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Mood and Behavior Changes (Psychiatric)



Irritability is a common and particularly difficult symptom of HD. Frequently, irritability is noticeable years before the physical symptoms of HD start. When someone acts irritable, it’s not obvious what the goal or desired outcome of the outburst is.  

Irritability in HD patients is different than anger or aggression.  It's characterized by: 

  • Brief outbursts of rage followed by a long period of calm.

  • Spontaneous and not planned.

  • A reaction to a seemingly meaningless trigger.

Sometimes, it’s easy to spot an episode of irritability before it occurs by looking for these clues:

  • Deliberately moving into your space.

  • Speaking loudly or quickly.

  • Making intense eye contact.

  • Asking repetitive questions or making constant comments.

  • Restlessness.

Common triggers of irritability include:

  • tired

  • pain

  • hunger

  • thirst

  • change in routine

  • medication issues

  • grief

  • stress around holidays or other special events

  • changes in the lives of important family members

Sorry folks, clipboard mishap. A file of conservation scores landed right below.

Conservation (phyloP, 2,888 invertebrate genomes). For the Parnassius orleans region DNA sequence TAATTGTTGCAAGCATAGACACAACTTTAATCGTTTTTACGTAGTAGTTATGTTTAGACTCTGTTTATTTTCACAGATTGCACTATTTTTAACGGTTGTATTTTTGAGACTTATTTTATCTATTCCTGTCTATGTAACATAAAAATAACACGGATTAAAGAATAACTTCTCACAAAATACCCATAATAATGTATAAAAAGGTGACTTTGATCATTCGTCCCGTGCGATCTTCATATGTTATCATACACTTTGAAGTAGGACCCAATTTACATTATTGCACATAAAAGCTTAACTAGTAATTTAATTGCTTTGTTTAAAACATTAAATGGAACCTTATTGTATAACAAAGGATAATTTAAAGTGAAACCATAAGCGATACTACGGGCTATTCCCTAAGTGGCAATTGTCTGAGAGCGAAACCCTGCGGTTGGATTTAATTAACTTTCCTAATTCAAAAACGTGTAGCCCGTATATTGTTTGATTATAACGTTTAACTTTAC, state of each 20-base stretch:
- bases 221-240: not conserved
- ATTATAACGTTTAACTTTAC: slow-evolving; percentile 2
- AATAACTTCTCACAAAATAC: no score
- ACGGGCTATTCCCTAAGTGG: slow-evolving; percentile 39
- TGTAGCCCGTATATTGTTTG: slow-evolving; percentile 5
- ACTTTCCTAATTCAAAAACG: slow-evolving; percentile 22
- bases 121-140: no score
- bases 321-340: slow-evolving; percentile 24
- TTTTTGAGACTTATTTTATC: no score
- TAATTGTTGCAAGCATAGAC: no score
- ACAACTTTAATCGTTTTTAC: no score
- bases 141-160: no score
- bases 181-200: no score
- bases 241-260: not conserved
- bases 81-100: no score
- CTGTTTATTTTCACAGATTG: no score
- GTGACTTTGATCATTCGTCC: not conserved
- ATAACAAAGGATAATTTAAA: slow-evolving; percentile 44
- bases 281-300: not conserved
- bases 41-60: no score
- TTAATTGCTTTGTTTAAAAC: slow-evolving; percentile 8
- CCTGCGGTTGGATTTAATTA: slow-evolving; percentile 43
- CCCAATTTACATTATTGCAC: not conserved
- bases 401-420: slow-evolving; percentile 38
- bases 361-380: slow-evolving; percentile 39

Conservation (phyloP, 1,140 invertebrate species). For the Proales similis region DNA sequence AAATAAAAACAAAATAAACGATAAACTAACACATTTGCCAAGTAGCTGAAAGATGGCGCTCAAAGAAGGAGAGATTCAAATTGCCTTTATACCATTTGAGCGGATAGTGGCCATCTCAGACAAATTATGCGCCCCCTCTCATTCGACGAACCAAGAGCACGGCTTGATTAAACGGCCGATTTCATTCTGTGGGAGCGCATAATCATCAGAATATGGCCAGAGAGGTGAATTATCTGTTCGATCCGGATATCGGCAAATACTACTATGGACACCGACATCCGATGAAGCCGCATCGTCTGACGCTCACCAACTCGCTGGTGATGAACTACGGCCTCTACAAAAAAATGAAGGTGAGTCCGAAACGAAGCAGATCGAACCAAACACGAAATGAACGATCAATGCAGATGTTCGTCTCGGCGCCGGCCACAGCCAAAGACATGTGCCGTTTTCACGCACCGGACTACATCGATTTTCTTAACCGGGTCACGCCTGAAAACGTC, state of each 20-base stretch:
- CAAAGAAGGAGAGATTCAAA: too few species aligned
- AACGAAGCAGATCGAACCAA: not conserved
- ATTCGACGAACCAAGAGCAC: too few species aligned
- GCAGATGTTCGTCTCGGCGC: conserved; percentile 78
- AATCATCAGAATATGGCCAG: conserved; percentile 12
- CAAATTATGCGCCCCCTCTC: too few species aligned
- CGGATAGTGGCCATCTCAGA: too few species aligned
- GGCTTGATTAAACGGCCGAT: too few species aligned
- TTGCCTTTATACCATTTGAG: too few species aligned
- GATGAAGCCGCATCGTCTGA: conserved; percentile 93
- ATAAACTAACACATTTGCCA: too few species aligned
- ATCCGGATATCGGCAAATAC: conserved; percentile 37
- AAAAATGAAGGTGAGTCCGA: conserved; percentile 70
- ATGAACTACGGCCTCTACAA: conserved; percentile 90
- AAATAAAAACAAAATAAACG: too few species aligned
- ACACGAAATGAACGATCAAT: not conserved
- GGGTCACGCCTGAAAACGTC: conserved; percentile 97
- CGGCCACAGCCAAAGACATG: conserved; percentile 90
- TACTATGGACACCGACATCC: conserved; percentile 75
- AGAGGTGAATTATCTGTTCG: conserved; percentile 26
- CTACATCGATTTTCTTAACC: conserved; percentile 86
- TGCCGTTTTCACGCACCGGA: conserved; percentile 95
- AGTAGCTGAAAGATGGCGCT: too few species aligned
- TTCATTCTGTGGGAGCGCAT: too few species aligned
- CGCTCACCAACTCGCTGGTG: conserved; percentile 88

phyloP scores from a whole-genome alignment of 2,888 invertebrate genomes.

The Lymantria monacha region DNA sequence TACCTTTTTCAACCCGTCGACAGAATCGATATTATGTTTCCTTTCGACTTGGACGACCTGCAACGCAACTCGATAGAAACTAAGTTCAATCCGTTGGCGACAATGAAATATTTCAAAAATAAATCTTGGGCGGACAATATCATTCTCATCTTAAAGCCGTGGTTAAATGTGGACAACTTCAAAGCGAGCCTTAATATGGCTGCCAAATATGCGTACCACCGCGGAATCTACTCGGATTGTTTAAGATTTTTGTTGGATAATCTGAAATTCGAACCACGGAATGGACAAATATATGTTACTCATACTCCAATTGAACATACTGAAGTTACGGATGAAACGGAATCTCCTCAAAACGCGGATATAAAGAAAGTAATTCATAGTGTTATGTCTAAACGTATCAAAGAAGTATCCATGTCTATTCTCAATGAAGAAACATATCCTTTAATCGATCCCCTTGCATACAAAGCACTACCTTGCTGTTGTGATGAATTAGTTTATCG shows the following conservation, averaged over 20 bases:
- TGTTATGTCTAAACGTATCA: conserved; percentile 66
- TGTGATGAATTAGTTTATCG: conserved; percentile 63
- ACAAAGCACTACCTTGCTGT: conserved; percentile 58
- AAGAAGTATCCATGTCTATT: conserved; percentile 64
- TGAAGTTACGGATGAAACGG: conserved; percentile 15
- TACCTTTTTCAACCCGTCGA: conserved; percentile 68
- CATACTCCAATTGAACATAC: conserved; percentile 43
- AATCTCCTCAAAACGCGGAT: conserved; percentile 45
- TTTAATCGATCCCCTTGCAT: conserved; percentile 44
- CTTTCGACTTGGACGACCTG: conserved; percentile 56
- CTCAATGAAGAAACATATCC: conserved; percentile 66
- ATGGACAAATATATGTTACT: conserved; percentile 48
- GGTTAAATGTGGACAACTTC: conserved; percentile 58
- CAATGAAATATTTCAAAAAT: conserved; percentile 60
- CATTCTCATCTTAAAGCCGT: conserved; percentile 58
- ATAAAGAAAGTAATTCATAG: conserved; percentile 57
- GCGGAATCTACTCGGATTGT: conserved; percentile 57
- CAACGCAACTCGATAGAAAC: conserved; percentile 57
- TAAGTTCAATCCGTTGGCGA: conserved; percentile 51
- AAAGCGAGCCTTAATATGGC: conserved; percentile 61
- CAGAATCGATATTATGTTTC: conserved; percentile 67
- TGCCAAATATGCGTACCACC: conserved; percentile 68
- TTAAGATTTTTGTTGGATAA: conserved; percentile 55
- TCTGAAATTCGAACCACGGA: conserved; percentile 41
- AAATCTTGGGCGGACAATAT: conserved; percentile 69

Strategies for Avoiding and Calming Irritability 

Several things you can say to someone who is irritable and unspoken cues you can use to calm the situation.   

  • Don't fight back or argue.

  • Give positive reassurance.

  • Give the person space and don't touch him or her.

  • Let the irritable person do most of the talking while you listen.

  • Make the environment as calm and safe as possible - slowing down or stopping the car, taking kids to another room, or leaving a restaurant are some examples of environmental control.

  • Manage your emotions and stay calm.

  • Repeat what you hear the person say so you're sure you understand the concern or problem.

  • Use "I" messages and statements instead of "you" messages and statements.

  • Use a soft tone of voice.

  • Use non-threatening body language (relaxed stance, arms at your side instead of crossed).

The person with HD who is experiencing irritability is typically upset or embarrassed after the outburst.  Untreated irritability can evolve into aggression.  Luckily, irritability is one of the easiest symptoms to treat.  Start by consulting a doctor. If you're more comfortable, you can speak with a doctor alone and request confidentiality.